I live in Ottawa, Ontario, and as you’ve no doubt heard we had a shooting here on Wednesday where a soldier was killed. As the dusting is settling, it is apparent what we first thought was a coordinated attack by multiple gunmen was the act of a single man with the element of surprise, surprising speed and a gun. Less than ten minutes (based accounts) after killing Corporal Cirillo, the gunman was shot dead inside the Parliament Building.
Yet for hours this city was gripped in fear as armed soldiers and police moved throughout downtown, warning bystanders and journalists to run or take cover. We now know there was no threat, but at the time we had no idea how many gunmen were out there and, after shootings at the Cenotaph and Parliament Buildings, we did not know when or where someone else might strike.
Now that reflection has begun, my thoughts turn to how one man could have had such an effect on this city. Debate has already started over whether the reaction was prudent or paranoia, justified or an overreaction. I will let others who know more about these things slug that out. But what I keep coming back to is the effect one person had on a community, a city, a nation and the world simply through sheer will. His motivations will be speculated on for some time, but it is clear he meant to kill and injure.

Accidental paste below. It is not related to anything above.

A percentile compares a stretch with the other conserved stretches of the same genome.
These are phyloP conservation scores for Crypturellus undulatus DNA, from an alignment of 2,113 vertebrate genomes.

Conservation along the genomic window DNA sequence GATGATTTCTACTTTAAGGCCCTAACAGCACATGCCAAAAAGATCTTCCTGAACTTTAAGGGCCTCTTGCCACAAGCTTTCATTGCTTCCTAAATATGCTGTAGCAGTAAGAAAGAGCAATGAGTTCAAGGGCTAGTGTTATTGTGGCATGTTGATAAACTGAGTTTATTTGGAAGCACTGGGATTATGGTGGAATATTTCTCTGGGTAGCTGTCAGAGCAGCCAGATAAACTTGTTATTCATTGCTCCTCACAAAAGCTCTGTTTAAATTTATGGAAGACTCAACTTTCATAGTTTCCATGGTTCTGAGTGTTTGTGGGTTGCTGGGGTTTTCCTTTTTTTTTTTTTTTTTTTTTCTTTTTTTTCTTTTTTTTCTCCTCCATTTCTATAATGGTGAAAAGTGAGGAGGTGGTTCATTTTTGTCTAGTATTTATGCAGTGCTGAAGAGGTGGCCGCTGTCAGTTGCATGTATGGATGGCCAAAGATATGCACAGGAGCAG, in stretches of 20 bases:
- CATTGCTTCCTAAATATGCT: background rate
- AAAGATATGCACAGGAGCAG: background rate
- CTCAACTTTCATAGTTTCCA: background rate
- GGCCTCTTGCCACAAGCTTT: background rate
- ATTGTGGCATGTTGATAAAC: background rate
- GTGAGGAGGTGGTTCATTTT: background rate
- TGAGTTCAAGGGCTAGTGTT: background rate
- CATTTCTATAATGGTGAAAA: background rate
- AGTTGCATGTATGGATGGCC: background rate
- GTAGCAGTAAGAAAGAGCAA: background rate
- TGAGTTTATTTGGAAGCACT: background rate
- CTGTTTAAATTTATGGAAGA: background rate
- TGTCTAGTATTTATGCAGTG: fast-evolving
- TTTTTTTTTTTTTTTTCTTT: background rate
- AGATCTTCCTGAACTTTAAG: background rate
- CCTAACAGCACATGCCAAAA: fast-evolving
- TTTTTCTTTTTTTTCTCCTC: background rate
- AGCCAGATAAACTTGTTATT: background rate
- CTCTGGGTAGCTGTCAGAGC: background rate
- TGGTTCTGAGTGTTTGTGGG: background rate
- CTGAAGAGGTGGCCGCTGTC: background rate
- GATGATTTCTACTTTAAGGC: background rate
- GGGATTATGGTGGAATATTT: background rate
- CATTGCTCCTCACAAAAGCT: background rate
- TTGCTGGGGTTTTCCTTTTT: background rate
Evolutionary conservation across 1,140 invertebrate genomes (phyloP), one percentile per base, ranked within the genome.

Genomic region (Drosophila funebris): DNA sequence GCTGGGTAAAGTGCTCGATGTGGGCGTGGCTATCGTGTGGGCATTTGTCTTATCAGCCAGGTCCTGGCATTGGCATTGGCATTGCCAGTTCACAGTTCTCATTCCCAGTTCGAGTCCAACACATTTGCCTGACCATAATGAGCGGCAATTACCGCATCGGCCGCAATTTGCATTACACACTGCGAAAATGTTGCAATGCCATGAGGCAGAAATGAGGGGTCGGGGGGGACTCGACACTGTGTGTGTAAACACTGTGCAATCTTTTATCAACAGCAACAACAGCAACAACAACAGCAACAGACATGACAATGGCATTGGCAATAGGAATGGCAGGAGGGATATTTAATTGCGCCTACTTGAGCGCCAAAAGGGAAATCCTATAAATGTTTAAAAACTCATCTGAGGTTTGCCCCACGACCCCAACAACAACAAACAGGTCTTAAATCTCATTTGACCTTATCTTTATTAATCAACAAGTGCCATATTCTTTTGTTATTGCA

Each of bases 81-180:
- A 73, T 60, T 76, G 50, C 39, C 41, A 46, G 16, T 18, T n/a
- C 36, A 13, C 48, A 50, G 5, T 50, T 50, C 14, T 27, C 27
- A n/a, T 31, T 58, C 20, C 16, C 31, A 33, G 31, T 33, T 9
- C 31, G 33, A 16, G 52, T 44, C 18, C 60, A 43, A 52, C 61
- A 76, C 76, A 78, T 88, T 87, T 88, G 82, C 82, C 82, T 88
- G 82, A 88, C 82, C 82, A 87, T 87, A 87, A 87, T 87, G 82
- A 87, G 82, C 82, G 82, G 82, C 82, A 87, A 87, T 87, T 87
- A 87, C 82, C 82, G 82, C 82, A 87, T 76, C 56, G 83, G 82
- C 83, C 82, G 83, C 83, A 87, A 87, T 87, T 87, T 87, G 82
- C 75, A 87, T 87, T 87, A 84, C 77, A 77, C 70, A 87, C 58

Malala Yousafzai, who will not be silenced.

But what if this same kind of determination was used toward a positive goal? It’s no small irony that Malala Yousafzai—a young woman who refused to be silenced—was to receive honourary Canadian citizenship that same day.
My friend and fellow Ottawa writer Hayden Trenholm said “When you experience something like this, the human urge is to turn it into a story about yourself.” This is a natural, human reaction in order to internalize and process trauma, and I recommend you read Hayden’s account of witnessing the murder of Corporal Cirillo. But he also realizes these events are not about us, but we must still react to them.
So the question I pose to myself and to all of you is: How will you change the world? What do you believe in, what skills do you possess, and will you draw on your own force of will to make it happen? Even changing one person—including yourself—for the better changes the world.
Unfortunately it is easier to create fear than hope, to destroy than to build, to discourage than inspire. But we must persevere, work together, and agree that we can make a difference not because we hope or want to, but because we will.
There is plenty you can do: give blood, donate to a charity, volunteer.
For me, I will continue to do what I do best: write, organize (i.e., the Ottawa Chiaroscuro Reading Series), promote and network. While not in the league of curing diseases, helping bring the Ottawa specific community together has helped a lot of fans know they are not as isolated as they may have thought. That is where my skills lie, and I will continue to press forward.
What are you going to do?